Work injuries take the life of a construction worker

Multi-story construction sites can be hazardous and require additional safety precautions. When a Wisconsin employee falls from heights while on the job, they may suffer work injuries or death and require workers’ compensation benefits. Recently a young man lost his life as a result of work injuries incurred during a fall while on a construction site.

The young ironworker was employed at a construction site responsible for the building of a new five-story office building. The morning accident occurred when the worker tragically fell from heights to the ground while completing his work duties. Falling from heights to the hard ground can cause major bodily damage that can include broken bones, ruptured organs and internal bleeding.

Family files wrongful death suit against Wisconsin facility

A Wisconsin mental health complex has come under fire after a suit was filed against the facility, staff members and Wisconsin County Mutual insurance. The wrongful death suit claims that a 62-year-old man died at the facility after choking on a sandwich. According to reports, the man had been a patient of at the facility since 1998 and died after eating the sandwich in June 2011. The man had reportedly been diagnosed with paranoid schizophrenic anti-social personality disorder and had choked on food multiple times in the past. Because of this, staff members were supposed to monitor the man during meals, and he was also prohibited from eating bread. According to reports, the man got a sandwich out of the trash and started choking when he ate it. The suit claims that the staff did not respond quickly enough because the closest phone was not in working order. The plaintiffs also allege that responders were not given the man's correct location, further delaying treatment.

4-car accident results in personal injury in Wisconsin

Three individuals have suffered injury in a four-vehicle accident that happened along Wisconsin 42, not far from Egg Harbor. According to the Door County Sheriff's department, they received the first call about the accident at 4:49 p.m.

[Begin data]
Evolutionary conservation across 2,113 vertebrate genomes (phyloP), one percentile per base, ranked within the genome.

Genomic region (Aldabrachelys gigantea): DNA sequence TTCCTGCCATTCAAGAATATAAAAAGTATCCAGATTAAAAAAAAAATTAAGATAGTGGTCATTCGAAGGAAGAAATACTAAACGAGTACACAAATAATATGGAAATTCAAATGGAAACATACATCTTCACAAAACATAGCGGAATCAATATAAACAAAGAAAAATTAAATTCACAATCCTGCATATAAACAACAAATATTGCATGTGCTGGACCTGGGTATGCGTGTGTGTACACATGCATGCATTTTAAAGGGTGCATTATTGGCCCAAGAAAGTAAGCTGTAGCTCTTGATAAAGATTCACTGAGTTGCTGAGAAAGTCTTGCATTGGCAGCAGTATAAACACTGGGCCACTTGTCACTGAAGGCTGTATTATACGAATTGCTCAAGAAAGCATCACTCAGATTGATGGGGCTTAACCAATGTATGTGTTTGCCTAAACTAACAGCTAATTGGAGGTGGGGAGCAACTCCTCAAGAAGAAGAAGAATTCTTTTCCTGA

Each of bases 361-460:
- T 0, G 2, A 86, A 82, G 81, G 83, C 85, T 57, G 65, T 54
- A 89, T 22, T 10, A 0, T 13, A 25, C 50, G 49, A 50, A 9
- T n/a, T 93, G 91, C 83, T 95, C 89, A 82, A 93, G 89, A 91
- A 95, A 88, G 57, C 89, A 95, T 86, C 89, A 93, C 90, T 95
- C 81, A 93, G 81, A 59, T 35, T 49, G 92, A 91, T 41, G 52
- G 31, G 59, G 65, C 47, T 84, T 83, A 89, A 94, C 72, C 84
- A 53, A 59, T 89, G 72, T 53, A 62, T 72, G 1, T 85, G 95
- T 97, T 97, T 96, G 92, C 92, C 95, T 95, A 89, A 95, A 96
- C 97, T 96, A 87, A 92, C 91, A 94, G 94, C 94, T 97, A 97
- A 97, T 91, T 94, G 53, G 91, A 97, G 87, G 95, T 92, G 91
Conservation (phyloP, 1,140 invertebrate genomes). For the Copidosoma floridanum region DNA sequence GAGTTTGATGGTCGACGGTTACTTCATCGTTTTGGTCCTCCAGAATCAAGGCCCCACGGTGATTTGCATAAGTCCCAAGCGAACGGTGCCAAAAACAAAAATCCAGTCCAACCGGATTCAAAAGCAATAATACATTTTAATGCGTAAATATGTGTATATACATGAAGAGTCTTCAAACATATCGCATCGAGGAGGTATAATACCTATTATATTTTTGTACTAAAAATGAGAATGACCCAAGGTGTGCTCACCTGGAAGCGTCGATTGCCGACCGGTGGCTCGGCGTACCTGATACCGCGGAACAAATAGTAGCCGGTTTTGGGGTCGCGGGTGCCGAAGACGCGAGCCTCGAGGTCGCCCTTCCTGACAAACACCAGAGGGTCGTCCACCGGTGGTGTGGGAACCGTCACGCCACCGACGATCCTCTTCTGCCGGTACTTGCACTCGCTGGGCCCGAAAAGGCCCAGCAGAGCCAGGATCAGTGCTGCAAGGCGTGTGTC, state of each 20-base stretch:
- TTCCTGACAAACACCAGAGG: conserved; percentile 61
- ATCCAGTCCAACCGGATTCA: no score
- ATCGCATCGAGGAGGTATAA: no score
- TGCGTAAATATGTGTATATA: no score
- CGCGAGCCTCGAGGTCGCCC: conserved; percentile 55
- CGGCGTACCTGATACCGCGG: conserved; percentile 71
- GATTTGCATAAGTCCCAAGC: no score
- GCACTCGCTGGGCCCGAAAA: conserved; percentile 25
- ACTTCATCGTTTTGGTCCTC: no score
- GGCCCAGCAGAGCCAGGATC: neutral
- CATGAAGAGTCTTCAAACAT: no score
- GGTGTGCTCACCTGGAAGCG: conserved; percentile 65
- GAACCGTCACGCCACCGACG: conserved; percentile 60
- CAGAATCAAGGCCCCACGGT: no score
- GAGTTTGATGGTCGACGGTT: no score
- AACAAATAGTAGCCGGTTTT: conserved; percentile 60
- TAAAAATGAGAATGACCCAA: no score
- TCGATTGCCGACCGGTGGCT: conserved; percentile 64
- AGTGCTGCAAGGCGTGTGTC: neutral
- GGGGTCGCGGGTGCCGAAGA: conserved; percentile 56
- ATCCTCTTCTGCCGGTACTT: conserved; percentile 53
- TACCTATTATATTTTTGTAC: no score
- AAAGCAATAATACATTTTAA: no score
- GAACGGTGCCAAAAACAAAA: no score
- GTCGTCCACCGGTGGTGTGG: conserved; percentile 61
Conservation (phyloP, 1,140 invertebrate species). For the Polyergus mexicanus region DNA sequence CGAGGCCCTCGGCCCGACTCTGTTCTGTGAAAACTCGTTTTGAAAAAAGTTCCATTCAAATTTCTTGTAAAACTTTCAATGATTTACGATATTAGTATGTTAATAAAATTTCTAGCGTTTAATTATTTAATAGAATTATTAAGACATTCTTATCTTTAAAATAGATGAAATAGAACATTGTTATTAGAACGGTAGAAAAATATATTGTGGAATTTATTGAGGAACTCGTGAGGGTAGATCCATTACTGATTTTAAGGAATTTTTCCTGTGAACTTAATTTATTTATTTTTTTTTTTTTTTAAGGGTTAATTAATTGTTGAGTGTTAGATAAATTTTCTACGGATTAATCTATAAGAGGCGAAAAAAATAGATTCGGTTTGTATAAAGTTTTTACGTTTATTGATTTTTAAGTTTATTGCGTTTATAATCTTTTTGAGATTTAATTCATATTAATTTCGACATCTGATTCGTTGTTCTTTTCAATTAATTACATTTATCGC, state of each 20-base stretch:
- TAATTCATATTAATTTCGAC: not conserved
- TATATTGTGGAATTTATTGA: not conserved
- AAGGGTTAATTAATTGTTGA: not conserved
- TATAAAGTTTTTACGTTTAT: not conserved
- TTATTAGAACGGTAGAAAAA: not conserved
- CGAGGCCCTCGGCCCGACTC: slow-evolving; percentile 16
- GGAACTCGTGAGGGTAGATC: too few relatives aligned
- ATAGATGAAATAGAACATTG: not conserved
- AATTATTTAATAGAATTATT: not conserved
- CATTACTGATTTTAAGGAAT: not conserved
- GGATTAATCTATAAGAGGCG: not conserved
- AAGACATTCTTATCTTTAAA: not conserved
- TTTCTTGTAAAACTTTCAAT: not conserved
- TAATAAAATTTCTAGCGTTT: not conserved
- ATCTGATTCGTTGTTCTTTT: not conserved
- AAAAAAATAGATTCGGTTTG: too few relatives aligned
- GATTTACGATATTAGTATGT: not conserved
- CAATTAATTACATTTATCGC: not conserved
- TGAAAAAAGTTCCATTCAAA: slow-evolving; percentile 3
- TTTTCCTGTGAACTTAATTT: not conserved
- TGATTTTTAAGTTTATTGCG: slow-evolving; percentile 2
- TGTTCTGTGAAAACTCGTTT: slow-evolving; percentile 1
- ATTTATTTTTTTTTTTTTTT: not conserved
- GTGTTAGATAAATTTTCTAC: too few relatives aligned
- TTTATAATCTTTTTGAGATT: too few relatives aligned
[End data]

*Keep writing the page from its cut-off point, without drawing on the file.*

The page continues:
The accident report indicates that two individuals were traveling in a southbound car along Wisconsin 42. Another car was stopped in a southbound lane ahead of them with a left blinker indicating that he was in the process of turning off the road. The first vehicle did not see the one ahead of it in time to stop, and a rear-end collision occurred.

Work injuries on Wisconsin farms

Those that work in the agricultural industry may well be aware of the risk that certain farm machinery poses to employees. Wisconsin grain bin entrapments are an ongoing problem that continues to cause multiple death and work injuries to farm employees every year. A worker that has suffered serious work injuries from the safety negligence of their employer may want to expose the incident and prevent future damages.

Entrapment in a grain bin can injure or kill a worker by compressing and covering the victim with the product inside the bin. The quick and dangerous movement of grain can lead to crushing or suffocation of a person who has become lodged inside. There is a necessity for proper safety training and protective equipment to be provided to workers.

Wisconsin semi accident kills 1

Driving is an everyday activity for most of Wisconsin's residents, and many drivers never give a second thought to what could happen while driving on their usual routes. A life can be changed in a split second, however, as one family found out after a recent accident.

A July 9 collision between a van and a tractor-trailer has claimed one life and injured another. According to reports, the crash occurred around 1:45 p.m. a short distance north of Wild Rose. The semi was apparently on State Highway 22, headed south, when it struck a van attempting to get on the highway from County Trunk P. A news release put out by the Waushara County Sheriff's Department said that the van had sustained serious damage and the tractor-trailer had overturned as a result of the impact.